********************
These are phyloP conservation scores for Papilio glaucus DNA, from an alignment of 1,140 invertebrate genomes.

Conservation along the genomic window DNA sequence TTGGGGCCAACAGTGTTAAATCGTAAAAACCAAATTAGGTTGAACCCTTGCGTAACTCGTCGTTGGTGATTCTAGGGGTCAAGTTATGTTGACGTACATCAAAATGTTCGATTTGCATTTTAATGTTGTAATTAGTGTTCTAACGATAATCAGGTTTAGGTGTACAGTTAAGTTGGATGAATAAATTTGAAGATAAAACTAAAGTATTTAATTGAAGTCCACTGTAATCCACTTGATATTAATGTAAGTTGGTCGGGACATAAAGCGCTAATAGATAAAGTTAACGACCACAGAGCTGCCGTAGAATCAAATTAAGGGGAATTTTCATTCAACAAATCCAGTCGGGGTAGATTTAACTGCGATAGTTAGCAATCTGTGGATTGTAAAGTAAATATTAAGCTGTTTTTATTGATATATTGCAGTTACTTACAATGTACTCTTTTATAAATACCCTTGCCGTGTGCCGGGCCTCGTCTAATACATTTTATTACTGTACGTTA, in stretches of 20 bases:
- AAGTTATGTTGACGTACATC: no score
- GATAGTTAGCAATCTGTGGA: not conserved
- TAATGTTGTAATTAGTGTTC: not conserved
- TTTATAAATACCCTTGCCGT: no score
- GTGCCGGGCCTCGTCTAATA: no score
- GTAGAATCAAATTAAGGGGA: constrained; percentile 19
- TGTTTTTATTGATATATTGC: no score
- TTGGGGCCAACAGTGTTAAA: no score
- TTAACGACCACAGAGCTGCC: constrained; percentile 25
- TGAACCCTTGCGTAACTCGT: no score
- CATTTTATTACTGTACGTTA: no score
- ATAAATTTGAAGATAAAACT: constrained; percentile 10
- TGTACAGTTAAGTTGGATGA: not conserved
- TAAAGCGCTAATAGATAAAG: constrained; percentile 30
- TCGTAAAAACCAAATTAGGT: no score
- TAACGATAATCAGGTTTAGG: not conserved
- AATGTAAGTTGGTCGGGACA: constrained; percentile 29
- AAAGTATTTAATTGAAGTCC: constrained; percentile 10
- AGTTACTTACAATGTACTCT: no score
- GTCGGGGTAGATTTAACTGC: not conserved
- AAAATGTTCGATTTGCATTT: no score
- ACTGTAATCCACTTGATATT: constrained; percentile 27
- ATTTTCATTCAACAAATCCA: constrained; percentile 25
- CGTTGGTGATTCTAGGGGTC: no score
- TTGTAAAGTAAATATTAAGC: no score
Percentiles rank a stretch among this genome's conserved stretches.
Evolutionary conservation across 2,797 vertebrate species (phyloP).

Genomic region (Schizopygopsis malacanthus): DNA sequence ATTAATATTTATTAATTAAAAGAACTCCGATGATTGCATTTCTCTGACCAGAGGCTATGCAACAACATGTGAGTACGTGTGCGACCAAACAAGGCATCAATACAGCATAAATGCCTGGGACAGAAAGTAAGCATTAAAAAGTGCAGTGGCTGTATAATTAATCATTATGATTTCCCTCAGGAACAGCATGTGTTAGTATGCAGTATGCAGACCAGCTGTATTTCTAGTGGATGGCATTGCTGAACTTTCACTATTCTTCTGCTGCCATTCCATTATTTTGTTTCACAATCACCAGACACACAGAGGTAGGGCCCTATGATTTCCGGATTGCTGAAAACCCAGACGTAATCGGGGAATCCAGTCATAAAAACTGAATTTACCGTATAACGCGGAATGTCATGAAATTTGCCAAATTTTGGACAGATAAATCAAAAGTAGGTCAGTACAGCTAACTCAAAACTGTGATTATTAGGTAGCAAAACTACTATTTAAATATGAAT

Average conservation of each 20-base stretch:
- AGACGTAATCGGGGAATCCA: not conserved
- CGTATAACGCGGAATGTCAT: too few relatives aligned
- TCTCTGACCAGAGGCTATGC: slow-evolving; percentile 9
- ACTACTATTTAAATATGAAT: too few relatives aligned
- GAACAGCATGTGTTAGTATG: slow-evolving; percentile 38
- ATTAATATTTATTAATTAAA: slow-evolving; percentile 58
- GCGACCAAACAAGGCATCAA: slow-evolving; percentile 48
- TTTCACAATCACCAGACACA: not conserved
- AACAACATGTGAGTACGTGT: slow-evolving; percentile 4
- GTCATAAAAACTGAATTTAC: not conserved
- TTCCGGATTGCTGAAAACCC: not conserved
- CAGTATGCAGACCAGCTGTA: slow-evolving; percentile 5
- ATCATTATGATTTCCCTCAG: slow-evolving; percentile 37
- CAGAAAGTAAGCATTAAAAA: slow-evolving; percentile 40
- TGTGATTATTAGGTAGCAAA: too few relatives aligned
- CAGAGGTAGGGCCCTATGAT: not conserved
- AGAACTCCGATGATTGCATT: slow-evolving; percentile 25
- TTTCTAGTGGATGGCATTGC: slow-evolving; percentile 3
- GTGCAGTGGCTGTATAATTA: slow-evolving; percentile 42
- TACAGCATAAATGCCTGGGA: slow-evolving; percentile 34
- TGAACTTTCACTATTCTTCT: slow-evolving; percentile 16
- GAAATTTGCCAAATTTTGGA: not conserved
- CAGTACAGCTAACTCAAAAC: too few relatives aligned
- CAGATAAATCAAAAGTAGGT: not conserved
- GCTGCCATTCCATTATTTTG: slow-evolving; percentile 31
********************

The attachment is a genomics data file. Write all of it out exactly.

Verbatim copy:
These are phyloP conservation scores for Papilio glaucus DNA, from an alignment of 1,140 invertebrate genomes.

Conservation along the genomic window DNA sequence TTGGGGCCAACAGTGTTAAATCGTAAAAACCAAATTAGGTTGAACCCTTGCGTAACTCGTCGTTGGTGATTCTAGGGGTCAAGTTATGTTGACGTACATCAAAATGTTCGATTTGCATTTTAATGTTGTAATTAGTGTTCTAACGATAATCAGGTTTAGGTGTACAGTTAAGTTGGATGAATAAATTTGAAGATAAAACTAAAGTATTTAATTGAAGTCCACTGTAATCCACTTGATATTAATGTAAGTTGGTCGGGACATAAAGCGCTAATAGATAAAGTTAACGACCACAGAGCTGCCGTAGAATCAAATTAAGGGGAATTTTCATTCAACAAATCCAGTCGGGGTAGATTTAACTGCGATAGTTAGCAATCTGTGGATTGTAAAGTAAATATTAAGCTGTTTTTATTGATATATTGCAGTTACTTACAATGTACTCTTTTATAAATACCCTTGCCGTGTGCCGGGCCTCGTCTAATACATTTTATTACTGTACGTTA, in stretches of 20 bases:
- AAGTTATGTTGACGTACATC: no score
- GATAGTTAGCAATCTGTGGA: not conserved
- TAATGTTGTAATTAGTGTTC: not conserved
- TTTATAAATACCCTTGCCGT: no score
- GTGCCGGGCCTCGTCTAATA: no score
- GTAGAATCAAATTAAGGGGA: constrained; percentile 19
- TGTTTTTATTGATATATTGC: no score
- TTGGGGCCAACAGTGTTAAA: no score
- TTAACGACCACAGAGCTGCC: constrained; percentile 25
- TGAACCCTTGCGTAACTCGT: no score
- CATTTTATTACTGTACGTTA: no score
- ATAAATTTGAAGATAAAACT: constrained; percentile 10
- TGTACAGTTAAGTTGGATGA: not conserved
- TAAAGCGCTAATAGATAAAG: constrained; percentile 30
- TCGTAAAAACCAAATTAGGT: no score
- TAACGATAATCAGGTTTAGG: not conserved
- AATGTAAGTTGGTCGGGACA: constrained; percentile 29
- AAAGTATTTAATTGAAGTCC: constrained; percentile 10
- AGTTACTTACAATGTACTCT: no score
- GTCGGGGTAGATTTAACTGC: not conserved
- AAAATGTTCGATTTGCATTT: no score
- ACTGTAATCCACTTGATATT: constrained; percentile 27
- ATTTTCATTCAACAAATCCA: constrained; percentile 25
- CGTTGGTGATTCTAGGGGTC: no score
- TTGTAAAGTAAATATTAAGC: no score
Percentiles rank a stretch among this genome's conserved stretches.
Evolutionary conservation across 2,797 vertebrate species (phyloP).

Genomic region (Schizopygopsis malacanthus): DNA sequence ATTAATATTTATTAATTAAAAGAACTCCGATGATTGCATTTCTCTGACCAGAGGCTATGCAACAACATGTGAGTACGTGTGCGACCAAACAAGGCATCAATACAGCATAAATGCCTGGGACAGAAAGTAAGCATTAAAAAGTGCAGTGGCTGTATAATTAATCATTATGATTTCCCTCAGGAACAGCATGTGTTAGTATGCAGTATGCAGACCAGCTGTATTTCTAGTGGATGGCATTGCTGAACTTTCACTATTCTTCTGCTGCCATTCCATTATTTTGTTTCACAATCACCAGACACACAGAGGTAGGGCCCTATGATTTCCGGATTGCTGAAAACCCAGACGTAATCGGGGAATCCAGTCATAAAAACTGAATTTACCGTATAACGCGGAATGTCATGAAATTTGCCAAATTTTGGACAGATAAATCAAAAGTAGGTCAGTACAGCTAACTCAAAACTGTGATTATTAGGTAGCAAAACTACTATTTAAATATGAAT

Average conservation of each 20-base stretch:
- AGACGTAATCGGGGAATCCA: not conserved
- CGTATAACGCGGAATGTCAT: too few relatives aligned
- TCTCTGACCAGAGGCTATGC: slow-evolving; percentile 9
- ACTACTATTTAAATATGAAT: too few relatives aligned
- GAACAGCATGTGTTAGTATG: slow-evolving; percentile 38
- ATTAATATTTATTAATTAAA: slow-evolving; percentile 58
- GCGACCAAACAAGGCATCAA: slow-evolving; percentile 48
- TTTCACAATCACCAGACACA: not conserved
- AACAACATGTGAGTACGTGT: slow-evolving; percentile 4
- GTCATAAAAACTGAATTTAC: not conserved
- TTCCGGATTGCTGAAAACCC: not conserved
- CAGTATGCAGACCAGCTGTA: slow-evolving; percentile 5
- ATCATTATGATTTCCCTCAG: slow-evolving; percentile 37
- CAGAAAGTAAGCATTAAAAA: slow-evolving; percentile 40
- TGTGATTATTAGGTAGCAAA: too few relatives aligned
- CAGAGGTAGGGCCCTATGAT: not conserved
- AGAACTCCGATGATTGCATT: slow-evolving; percentile 25
- TTTCTAGTGGATGGCATTGC: slow-evolving; percentile 3
- GTGCAGTGGCTGTATAATTA: slow-evolving; percentile 42
- TACAGCATAAATGCCTGGGA: slow-evolving; percentile 34
- TGAACTTTCACTATTCTTCT: slow-evolving; percentile 16
- GAAATTTGCCAAATTTTGGA: not conserved
- CAGTACAGCTAACTCAAAAC: too few relatives aligned
- CAGATAAATCAAAAGTAGGT: not conserved
- GCTGCCATTCCATTATTTTG: slow-evolving; percentile 31